We’ve mentioned the performance aspect and wondered if there might be cases where the slow graphics could become a concern. On that subject, while normal 1080p YouTube videos played fine, 1080p60 videos are pretty much out of the question. You’d think simply dropping half the frames could address the problem, but on the 1080p60 videos I tried, stutter was so bad that in some cases frame rate was in the low single digits. 720p60 didn’t have a problem, at least, but that’s less than half the resolution of 1080p60. The Tegra K1 in the Acer CB13 by comparison was able to decode 1080p60 YouTube videos, as was the Haswell-based Celeron 2955U in the Acer C720 (albeit at the integrated screen’s 1366x768 resolution). Perhaps it’s possible to get 1080p60 working better with some additional software/driver updates, but at present you’ll be limited to 1080p30 or 720p60, at least for YouTube videos.

Finally, let’s quickly touch on battery life. Chromebooks in general do well here, and the Toshiba Chromebook 2 is no exception. If you’re looking for a laptop that can last eight hours off the battery, it will suffice. However, the “up to nine hours” is very much the best-case, and it’s probably at 100 nits screen brightness. We’ve tested a few other Chromebooks that do better, and the Acer Chromebook 13 in particular offers a lot more battery life in an otherwise similar package. It could be that the higher quality 1080p IPS display simply uses more power than the 1080p TN panel in the Acer CB13, but more likely is that the Tegra K1 is simply a more efficient SoC.

Overall, from a subjective viewpoint the Toshiba does very well, especially for an inexpensive laptop. There are no show stoppers, and the only potential gripes are going to be the slightly lower than typical battery life as well as the inability to handle certain graphically complex tasks like 1080p60 YouTube content. There are situations where Tegra K1 is clearly the better SoC, though outside of a few edge cases it mostly feels like splitting hairs. For people willing to live within the Chrome OS ecosystem, this is my favorite Chromebook so far, though the upcoming Acer Chromebook 15 still holds a lot of potential.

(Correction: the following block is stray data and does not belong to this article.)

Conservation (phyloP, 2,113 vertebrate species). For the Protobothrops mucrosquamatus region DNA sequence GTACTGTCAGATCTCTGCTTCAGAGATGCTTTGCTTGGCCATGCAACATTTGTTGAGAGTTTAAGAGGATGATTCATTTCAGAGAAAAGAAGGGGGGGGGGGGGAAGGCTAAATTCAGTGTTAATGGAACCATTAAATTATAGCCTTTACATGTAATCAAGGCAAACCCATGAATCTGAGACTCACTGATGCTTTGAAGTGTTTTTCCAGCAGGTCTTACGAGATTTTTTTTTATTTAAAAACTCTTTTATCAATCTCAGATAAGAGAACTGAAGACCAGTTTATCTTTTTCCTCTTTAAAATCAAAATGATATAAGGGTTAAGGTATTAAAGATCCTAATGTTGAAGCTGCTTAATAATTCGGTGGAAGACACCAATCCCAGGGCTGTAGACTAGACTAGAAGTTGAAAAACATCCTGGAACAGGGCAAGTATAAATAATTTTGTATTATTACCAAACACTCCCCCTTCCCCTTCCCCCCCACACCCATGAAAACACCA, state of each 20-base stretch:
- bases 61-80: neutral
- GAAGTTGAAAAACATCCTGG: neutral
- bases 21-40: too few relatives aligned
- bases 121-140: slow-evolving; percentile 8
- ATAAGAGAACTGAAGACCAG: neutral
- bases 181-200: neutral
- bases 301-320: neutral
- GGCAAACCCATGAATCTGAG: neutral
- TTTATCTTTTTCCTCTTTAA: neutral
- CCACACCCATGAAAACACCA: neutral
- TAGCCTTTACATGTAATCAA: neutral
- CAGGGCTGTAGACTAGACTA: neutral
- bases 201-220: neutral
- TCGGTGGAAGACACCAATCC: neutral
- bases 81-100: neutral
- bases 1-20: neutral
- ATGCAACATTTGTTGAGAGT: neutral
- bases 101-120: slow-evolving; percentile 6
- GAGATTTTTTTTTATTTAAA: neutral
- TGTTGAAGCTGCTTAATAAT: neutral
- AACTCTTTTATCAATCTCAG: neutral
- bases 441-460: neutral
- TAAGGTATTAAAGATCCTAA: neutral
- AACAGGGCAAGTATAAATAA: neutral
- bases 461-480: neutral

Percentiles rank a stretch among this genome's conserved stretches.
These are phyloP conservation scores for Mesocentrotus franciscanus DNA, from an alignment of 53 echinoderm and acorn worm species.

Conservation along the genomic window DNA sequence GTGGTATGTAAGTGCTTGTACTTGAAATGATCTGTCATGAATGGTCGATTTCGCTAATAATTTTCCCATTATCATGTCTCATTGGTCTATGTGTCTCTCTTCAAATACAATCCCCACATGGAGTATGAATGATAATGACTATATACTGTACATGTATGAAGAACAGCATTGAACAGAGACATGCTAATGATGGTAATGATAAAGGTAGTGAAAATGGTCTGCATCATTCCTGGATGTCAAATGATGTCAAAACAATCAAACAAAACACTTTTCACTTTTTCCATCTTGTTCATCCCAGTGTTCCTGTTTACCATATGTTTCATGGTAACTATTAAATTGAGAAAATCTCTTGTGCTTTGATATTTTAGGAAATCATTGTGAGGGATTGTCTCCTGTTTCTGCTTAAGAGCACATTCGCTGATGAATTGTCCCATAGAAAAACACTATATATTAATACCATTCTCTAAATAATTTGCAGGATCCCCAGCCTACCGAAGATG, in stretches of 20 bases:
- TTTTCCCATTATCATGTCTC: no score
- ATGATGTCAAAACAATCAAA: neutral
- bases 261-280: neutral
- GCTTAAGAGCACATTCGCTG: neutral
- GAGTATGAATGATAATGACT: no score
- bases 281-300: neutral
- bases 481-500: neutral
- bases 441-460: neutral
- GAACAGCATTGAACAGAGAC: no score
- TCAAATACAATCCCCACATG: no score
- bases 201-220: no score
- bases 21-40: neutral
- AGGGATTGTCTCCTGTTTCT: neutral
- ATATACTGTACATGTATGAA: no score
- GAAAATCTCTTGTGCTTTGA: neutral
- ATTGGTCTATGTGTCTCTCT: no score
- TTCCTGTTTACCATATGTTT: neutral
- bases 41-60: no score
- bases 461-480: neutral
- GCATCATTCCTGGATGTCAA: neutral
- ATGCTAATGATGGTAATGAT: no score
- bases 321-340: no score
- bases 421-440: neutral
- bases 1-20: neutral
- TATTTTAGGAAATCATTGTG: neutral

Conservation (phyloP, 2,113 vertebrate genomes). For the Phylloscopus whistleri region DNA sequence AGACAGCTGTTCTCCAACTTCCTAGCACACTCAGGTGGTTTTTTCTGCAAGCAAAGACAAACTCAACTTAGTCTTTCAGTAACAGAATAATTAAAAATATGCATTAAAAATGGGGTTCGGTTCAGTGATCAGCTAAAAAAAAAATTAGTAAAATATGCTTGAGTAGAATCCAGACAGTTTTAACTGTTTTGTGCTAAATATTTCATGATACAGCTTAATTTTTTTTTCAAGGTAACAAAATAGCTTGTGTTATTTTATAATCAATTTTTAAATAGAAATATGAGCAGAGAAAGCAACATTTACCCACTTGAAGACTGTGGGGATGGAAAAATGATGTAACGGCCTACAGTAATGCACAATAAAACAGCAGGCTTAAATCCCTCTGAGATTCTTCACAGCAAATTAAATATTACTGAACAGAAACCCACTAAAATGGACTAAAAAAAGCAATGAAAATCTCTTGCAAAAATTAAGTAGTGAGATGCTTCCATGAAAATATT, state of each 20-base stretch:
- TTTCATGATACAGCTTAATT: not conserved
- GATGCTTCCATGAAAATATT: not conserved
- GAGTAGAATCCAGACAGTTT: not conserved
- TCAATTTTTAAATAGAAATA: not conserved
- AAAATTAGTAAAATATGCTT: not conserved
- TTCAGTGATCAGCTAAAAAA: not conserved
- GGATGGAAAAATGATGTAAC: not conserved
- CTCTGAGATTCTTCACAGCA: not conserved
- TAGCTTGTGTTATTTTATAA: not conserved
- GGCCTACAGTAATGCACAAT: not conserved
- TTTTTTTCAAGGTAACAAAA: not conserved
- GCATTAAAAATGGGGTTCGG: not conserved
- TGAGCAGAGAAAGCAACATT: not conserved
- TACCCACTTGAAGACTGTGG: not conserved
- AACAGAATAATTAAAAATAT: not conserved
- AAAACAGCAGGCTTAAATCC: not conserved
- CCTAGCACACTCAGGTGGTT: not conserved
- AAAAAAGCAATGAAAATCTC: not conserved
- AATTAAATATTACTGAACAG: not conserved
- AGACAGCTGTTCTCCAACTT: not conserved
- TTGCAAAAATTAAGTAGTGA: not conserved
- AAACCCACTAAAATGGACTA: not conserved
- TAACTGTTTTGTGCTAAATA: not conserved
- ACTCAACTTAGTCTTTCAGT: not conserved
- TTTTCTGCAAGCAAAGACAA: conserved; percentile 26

There’s also still that question of price – the Acer Chromebook 13 gives you basically everything except for a good screen; is the extra $80 for 4GB RAM and a high quality screen worth the cost? On most laptops I’d pay $100 for a good screen in a heartbeat, but here the difference is a 25% increase in price, and for some that will be too much to take. However, when you consider the fact that the screen is the part you interact with the most on a laptop, it’s a justifiable expense, especially for anyone that intends to use the device on a daily basis. There are far worse ways to spend an extra $80 when it comes to upgrading components in a laptop.

Finally, for those interested, along with a complete gallery of our test laptop, we've opened up the chassis to see what's inside the CB35. It's not particularly hard to open the chassis, as you simply need to remove the ten screws on the bottom, but note that two screws are hiding under the pads at the front of the chassis. Once inside, well, there's really not much to do. The RAM and storage aren't user upgradeable, so short of replacing the battery at some point there's no reason to open things up.

Toshiba Chromebook 2 with 1080p IPS Toshiba Chromebook 2: A Beautiful Display
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  • ezschemi - Wednesday, February 11, 2015 - link

    Table on page 1 says:
    "Intel Celeron N2840
    Dual-core 2.16-2.58GHz"

    while directly below the text says:
    "The processor of choice this time is Intel’s Celeron N2840, a quad-core Bay Trail chip running at 2.16-2.58GHz."

    dual core vs quad core. One of them is incorrect.
    Reply
  • JarredWalton - Wednesday, February 11, 2015 - link

    Fixed. I initially thought it was a quad-core CPU (before doing additional checking), and apparently I wrote that part of the text before I fixed the table. I think I actually had the CPU listed as the N2940 at one point, which is the quad-core part. Reply
  • BrokenCrayons - Wednesday, February 11, 2015 - link